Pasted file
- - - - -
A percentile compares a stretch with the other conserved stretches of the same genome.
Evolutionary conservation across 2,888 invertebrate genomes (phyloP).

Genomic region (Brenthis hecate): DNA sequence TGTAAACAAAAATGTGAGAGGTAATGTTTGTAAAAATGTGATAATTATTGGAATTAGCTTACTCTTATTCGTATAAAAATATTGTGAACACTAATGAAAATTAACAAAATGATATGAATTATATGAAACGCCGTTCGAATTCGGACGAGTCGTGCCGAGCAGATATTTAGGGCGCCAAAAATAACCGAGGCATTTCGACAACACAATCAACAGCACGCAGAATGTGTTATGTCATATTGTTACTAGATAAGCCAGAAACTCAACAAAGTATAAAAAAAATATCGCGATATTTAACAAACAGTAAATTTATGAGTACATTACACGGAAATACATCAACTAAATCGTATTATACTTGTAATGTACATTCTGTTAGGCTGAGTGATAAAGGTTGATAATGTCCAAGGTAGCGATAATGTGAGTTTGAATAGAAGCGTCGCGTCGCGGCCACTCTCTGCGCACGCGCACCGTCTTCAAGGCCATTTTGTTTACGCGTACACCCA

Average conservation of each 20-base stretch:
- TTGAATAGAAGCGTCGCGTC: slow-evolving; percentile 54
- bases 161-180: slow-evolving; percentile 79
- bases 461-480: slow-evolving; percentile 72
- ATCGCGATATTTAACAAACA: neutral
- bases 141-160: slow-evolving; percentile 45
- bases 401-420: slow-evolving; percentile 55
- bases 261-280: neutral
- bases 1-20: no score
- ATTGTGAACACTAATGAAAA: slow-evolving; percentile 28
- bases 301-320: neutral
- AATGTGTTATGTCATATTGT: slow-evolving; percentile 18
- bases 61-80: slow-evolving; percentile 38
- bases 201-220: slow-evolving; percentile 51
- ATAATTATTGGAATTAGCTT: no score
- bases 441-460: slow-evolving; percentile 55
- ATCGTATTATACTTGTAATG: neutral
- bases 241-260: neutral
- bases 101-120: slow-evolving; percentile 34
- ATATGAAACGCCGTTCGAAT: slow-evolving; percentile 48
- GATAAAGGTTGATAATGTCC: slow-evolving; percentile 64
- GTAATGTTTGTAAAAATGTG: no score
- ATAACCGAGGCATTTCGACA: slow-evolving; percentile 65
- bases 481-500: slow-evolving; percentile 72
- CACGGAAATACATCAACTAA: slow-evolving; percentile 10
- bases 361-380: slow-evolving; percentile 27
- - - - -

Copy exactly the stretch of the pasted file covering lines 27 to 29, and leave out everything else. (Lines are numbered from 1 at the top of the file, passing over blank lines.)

- bases 481-500: slow-evolving; percentile 72
- CACGGAAATACATCAACTAA: slow-evolving; percentile 10
- bases 361-380: slow-evolving; percentile 27